One of the great debates in funeral service today is whether you should display your merchandise or offer a digital catalog for your client families to look at. We asked Doug Gober to provide insight and guidance on this important topic.
Question: Should I display my casket, vault or urn merchandise in my funeral home or just have a digital catalog?
Doug Gober: The key elements to this question are information and control. Ask yourself the following: how does the consumer access information? For today’s consumer, it is mostly online. However, is that the best methodology for a consumer to purchase an unfamiliar product combined with an unfriendly state of mind?
Most product purchases made today that are infrequent, higher priced purchases that are not routine are usually done in a positive state of mind. As funeral home owners and cemetery operators, we have a consumer who is going to make an equivalently high-priced purchase but in the worst possible state of mind.
So therefore, the merchandise offer must be presented in a manner in which a grief-stricken consumer can understand and discern the unique differences in products. They may ask, “Why does this blue one over here cost more than that blue one over there?” Can the consumer understand those visual differences on their own? Funeral products are strictly purchased based on what they look like and their price. The biggest challenge for at-need funeral service products is that you don’t have the option of saying no. In normal retail, I can just decide to not buy that day. Here, we do not have that option. It is our responsibility to make the transaction the least burdensome as we possibly can.
There are multiple product scenarios in place where this occurs in funeral service. Let’s use caskets as an example. A funeral home owner can use the traditional full-size casket room method where a grieving consumer has difficulty removing emotion from their decision. Most of us would agree that funeral arrangement decisions are made by women. Not only will they be overwhelmed by a room full of caskets, it is almost impossible for a female consumer to not have the mental visualization of their loved one in the casket. This mental visualization will always get in the way of making a rational, normal buying decision. The idea of full-size casket rooms as your only viable option has been debunked for over 20 years. However, over 50% of the funeral homes in the Unites States still use this method today.
If the objective is to serve the consumer in a manner that makes it easier but removes much of the emotional difficulty, the consideration of fractional product display or a digital catalog will help to remove the emotional challenges.
Fractional product displays have been proven successful in the objective of meeting consumers needs in the same manner that they would buy product elsewhere. By virtue of the fact that it is not a full-sized casket in front of them, it decreases the opportunity for the visualization of their loved one in the casket, but it doesn’t eliminate it. However, with less negative emotion attached, it allows the consumer to use their learned consumer behavior to accomplish the purchase. In its simplest terms, she is able to buy a high-priced product without the emotional obstacle created by the circumstances.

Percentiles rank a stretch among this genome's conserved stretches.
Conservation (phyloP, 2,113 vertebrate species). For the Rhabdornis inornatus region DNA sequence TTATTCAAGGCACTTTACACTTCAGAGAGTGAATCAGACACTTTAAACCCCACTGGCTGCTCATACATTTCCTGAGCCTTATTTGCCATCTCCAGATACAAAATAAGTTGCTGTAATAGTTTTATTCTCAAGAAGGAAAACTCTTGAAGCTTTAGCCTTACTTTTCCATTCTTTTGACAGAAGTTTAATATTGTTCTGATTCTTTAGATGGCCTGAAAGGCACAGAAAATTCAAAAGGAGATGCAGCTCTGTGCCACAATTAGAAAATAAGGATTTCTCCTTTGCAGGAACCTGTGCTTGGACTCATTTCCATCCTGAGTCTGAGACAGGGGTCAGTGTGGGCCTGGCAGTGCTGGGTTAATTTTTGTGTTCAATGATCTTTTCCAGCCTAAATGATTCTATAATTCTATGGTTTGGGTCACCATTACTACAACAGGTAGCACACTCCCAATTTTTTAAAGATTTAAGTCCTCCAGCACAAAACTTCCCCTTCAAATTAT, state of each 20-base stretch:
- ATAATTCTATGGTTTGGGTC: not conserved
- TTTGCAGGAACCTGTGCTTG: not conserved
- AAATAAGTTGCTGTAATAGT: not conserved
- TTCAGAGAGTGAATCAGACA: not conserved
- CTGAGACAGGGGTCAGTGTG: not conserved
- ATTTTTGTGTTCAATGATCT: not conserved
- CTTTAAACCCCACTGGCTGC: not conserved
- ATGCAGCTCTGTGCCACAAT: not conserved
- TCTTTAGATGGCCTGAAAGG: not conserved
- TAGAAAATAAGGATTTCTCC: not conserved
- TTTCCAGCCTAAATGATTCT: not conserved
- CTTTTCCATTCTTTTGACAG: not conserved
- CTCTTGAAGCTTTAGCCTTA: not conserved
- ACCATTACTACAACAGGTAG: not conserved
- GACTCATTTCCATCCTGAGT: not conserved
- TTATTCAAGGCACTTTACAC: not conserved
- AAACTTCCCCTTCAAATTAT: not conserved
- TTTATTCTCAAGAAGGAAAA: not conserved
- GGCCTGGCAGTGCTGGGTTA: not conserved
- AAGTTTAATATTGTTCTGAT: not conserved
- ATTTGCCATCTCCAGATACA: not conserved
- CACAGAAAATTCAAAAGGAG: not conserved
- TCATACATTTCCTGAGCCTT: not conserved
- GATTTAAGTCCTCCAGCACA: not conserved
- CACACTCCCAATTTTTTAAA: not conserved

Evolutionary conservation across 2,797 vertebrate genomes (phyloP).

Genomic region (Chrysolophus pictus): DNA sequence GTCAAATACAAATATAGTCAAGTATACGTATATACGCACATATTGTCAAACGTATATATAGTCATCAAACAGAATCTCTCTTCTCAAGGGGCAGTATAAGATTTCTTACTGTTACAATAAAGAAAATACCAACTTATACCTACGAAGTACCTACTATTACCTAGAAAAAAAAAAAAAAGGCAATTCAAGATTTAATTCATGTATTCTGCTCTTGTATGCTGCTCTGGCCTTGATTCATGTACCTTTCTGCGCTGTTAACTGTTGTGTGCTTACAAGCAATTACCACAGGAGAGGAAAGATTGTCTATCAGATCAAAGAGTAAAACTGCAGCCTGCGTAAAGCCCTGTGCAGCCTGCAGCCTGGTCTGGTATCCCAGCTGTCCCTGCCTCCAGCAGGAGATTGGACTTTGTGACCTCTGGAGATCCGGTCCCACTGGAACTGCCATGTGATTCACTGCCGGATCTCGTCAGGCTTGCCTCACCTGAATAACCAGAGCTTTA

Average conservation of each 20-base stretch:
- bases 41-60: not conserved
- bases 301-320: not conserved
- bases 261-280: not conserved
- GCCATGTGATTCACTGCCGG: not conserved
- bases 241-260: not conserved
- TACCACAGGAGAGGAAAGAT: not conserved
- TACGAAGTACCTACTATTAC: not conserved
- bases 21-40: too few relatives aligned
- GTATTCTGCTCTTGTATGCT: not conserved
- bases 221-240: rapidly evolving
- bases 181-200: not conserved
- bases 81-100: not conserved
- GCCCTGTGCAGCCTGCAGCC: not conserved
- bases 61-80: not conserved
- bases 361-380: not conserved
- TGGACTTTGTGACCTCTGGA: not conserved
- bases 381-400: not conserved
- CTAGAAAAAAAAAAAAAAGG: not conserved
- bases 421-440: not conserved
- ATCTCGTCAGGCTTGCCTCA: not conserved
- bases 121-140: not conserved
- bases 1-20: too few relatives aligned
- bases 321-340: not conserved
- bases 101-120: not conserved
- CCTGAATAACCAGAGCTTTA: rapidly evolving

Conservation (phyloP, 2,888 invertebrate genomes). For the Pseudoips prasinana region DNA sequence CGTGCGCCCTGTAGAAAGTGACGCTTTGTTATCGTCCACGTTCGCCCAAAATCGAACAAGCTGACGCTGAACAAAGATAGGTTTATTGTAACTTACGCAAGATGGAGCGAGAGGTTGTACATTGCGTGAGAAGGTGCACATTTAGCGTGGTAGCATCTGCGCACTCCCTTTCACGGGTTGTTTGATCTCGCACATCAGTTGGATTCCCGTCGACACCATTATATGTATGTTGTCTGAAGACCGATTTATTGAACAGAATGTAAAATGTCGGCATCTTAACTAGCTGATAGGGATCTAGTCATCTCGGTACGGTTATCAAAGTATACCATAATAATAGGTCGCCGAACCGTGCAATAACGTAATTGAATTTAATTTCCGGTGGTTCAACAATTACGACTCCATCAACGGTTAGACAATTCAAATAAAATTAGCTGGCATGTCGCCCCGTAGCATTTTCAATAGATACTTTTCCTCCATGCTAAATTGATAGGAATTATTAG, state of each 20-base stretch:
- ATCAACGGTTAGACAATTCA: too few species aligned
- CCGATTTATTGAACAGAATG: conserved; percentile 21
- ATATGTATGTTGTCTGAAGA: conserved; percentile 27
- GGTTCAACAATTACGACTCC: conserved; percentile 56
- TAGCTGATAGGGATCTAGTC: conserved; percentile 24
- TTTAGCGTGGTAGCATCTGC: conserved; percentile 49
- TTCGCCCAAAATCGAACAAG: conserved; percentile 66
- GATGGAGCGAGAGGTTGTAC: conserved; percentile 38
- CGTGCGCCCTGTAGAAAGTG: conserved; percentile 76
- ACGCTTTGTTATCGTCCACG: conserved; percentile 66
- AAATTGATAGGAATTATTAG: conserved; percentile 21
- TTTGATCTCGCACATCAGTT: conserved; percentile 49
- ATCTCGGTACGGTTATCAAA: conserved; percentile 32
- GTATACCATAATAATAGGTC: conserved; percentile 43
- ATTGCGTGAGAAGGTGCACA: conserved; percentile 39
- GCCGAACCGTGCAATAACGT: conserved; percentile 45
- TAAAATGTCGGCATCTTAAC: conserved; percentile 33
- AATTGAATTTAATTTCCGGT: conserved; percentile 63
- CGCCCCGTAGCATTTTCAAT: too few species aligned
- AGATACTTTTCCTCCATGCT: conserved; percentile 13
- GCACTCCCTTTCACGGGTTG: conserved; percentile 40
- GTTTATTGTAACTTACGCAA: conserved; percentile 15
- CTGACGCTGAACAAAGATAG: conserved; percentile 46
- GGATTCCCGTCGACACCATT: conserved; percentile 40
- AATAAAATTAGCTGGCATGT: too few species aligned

By using the digital catalog, we can have the same impact as the fractional product display from an emotional standpoint. However, the nuance of purchase decisions is altered simply because in a virtual depiction of large merchandise, it is difficult to discern the product differences. The digital option is a positive from an emotional standpoint but a negative from an evaluation standpoint as the consumers ability to identify the distinctions of each product is dramatically reduced. The use of online catalogs can broaden the product offer and be used as a support mechanism after seeing the product display fractionally or full-sized. Online purchasing of consumer goods is normally reserved for products that the consumer is very familiar with such as groceries, clothing, and general staple items. Even though it is increasing, it is still a small percentage of the total goods and services sold in North America. If online purchasing was the only methodology that appealed to the consumer, there would be no more physical stores.
In any buying circumstance, what do you do if you do not have clear understanding of what is for sale and what the product offer is? The consumer tends to limit their risk and buy down. In the funeral and cemetery profession, our challenge will always be the ability to overcome the emotional mindset and the capability to evaluate what is for sale at the same time. Grief and commerce simply do not mix. So, we must take every step possible to make those two things as palatable as we can for the consumer under less than optimal buying circumstances. As anxiety goes down, cooperation goes up. As you lower my anxiety and my ability to understand what is for sale, my cooperation and confidence in you goes up. You have made it easier for me to understand the offer to make a logical decision for my family.
As a profession, we must always strive to give the consumer what they want in a manner in which they can understand it. It can separate us from those in the business who choose not to keep current with a changing consumer.
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